Accelerated atherosclerosis in patients with Systemic Lupus Erythematosus: A review of the causes and possible preventions
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Systemic lupus erythematosus is an autoimmune disorder affecting multiple organ systems. Patients with systemic lupus erythematosus exhibit a bimodal pattern of mortality, with those who have had the disease for 5 to 10 years being at increased risk of cardiovascular disease, particularly myocardial infarction. Elevated levels of conventional cardiovascular risk factors promote vascular damage resulting in impairment of normal endothelial function. In addition, autoantibodies directed against oxidised lipoproteins, along with chronic secretion of inflammatory cytokines and suppression of fibrinolytic parameters, are thought to increase atherogenesis. Treatment with corticosteroids may also contribute to the accelerated atherosclerosis observed in these patients. This review discusses the accentuated relationship between conventional cardiovascular risk factors, systemic lupus erythematosus-induced inflammatory changes and the early stages of atherogenesis and how careful monitoring of risk factors and use of appropriate therapies may reduce the progression of atheroma development in patients with systemic lupus erythematosus.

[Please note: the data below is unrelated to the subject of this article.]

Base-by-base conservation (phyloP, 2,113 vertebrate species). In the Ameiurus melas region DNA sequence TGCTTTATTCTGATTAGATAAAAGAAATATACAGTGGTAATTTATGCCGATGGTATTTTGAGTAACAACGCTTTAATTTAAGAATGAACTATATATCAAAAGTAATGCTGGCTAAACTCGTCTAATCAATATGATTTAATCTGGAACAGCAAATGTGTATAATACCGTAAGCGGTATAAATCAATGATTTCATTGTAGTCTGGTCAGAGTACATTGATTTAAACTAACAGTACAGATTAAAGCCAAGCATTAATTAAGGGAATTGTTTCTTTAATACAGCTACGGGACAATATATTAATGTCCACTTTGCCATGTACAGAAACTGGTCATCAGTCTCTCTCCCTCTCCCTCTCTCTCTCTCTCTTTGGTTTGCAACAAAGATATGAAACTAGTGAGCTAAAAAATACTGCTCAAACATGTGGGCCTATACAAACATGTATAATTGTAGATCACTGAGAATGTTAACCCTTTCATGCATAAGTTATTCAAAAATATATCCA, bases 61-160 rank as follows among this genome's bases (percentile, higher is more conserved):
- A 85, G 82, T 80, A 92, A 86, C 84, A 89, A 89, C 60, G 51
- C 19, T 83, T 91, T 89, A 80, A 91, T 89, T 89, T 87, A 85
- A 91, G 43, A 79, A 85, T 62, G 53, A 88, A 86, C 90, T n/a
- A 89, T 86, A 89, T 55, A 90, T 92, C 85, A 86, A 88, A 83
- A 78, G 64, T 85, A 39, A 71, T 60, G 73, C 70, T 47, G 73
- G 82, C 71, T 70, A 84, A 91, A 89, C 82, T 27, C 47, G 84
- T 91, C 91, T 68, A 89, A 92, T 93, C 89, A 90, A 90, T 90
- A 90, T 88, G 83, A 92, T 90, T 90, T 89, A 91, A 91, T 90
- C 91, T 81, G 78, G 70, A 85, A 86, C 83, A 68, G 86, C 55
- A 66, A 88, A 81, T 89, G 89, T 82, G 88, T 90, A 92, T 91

|Number of pages||7|
|Journal||Hong Kong Medical Journal|
|Publication status||Published - 1 Jan 2002|